U.S. Has More Oil Reserves Than Saudi Arabia
A new independent estimate of world oil reserves has been released by energy consultants Rystad Energy, showing that the U.S. now holds more recoverable oil reserves than both Saudi Arabia and Russia.
For the U.S., more than 50 percent of remaining oil reserves is unconventional shale oil. Texas alone holds more than 60 billion barrels of shale oil according to this new data.
Rystad Energy now estimates total global oil reserves at 2092 billion barrels, or 70 times the current production rate of about 30 billion barrels of crude oil per year.
Cumulatively produced oil up to 2015 amounts to 1,300 billion barrels. Unconventional oil recovery accounts for 30 percent of the global recoverable oil reserves while offshore accounts for 33 percent of the total. The seven major oil companies hold less than 10 percent of the total.
This data confirms that there is a relatively limited amount of recoverable oil left on the planet, says Per Magnus Nysveen, Head of Analysis at Rystad Energy. “With the global car-park possibly doubling from one billion to two billion cars over the next 30 years, it becomes very clear that oil alone cannot satisfy the growing need for individual transport.”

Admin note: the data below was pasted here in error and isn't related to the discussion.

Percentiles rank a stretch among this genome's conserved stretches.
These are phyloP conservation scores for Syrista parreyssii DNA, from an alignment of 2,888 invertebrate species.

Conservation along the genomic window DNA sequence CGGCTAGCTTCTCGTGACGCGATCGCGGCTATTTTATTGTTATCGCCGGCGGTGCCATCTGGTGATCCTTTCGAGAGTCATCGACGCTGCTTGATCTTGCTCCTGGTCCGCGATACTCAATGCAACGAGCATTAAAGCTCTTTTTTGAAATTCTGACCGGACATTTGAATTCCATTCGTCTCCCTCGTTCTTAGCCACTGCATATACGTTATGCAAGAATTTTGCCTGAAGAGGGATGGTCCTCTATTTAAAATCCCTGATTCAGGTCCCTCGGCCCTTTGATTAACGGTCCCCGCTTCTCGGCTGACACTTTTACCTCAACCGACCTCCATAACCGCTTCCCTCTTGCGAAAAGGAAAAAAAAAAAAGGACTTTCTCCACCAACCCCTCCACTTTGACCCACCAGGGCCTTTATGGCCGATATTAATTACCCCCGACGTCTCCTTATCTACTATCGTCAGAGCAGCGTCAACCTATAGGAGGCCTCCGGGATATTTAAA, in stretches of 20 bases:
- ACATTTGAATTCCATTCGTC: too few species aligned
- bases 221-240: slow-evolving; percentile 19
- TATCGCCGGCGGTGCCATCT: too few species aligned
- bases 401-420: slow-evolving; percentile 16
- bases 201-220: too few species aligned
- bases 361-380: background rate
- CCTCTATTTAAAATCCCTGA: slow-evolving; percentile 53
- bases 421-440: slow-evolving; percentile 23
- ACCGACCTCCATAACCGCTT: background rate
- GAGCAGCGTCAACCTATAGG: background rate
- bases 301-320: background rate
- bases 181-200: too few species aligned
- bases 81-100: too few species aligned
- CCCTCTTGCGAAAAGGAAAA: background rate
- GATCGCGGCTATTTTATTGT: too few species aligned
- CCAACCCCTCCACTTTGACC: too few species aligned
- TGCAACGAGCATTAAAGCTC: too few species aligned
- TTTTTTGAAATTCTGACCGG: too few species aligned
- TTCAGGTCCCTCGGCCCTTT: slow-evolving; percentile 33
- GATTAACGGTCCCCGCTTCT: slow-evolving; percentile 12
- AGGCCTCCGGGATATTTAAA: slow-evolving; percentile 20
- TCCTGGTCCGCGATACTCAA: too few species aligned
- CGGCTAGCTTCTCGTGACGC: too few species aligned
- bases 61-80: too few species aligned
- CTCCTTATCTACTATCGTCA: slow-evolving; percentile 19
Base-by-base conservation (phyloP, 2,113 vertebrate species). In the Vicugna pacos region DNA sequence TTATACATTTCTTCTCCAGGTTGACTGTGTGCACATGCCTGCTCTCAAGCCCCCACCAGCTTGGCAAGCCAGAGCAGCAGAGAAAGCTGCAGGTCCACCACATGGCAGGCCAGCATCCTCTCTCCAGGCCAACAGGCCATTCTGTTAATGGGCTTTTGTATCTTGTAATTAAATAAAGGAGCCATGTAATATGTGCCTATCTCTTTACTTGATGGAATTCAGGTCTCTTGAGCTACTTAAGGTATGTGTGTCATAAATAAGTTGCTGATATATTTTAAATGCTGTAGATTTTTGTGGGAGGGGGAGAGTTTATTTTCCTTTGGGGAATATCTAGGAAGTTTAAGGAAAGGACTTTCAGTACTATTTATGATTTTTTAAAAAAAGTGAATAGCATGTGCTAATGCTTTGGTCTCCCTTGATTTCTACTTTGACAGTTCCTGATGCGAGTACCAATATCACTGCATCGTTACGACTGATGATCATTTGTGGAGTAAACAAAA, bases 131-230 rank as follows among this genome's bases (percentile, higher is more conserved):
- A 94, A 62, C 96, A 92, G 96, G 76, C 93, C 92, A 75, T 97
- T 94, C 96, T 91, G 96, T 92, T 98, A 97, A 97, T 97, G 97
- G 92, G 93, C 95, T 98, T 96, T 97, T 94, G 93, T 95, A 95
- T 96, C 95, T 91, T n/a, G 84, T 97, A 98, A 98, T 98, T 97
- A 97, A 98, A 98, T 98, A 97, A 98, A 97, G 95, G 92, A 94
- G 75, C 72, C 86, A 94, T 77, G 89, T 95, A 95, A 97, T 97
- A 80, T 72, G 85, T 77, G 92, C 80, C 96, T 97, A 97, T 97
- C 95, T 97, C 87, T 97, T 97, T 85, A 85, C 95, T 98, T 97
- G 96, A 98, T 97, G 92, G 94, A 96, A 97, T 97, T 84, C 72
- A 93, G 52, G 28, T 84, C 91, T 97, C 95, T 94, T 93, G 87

Rystad Energy's analysis also shows that, for the first time since the 1980s, there will have two consecutive years of decreased global exploration and production investment. A lot of the investment cuts have been related to new projects and shale drilling, but the analysts have also observed lower activity on mature producing fields.
This decreased activity is starting to show on the production side, with the decline rates starting to increase. Higher declines were observed for several of the major non-OPEC countries such as Russia, United States, Canada and Norway in 2014 and 2015. For 2016, the decline is expected to continue increasing and in terms of barrels, this represents a 700 kbbl/d increase in the yearly decline from the mature oil fields.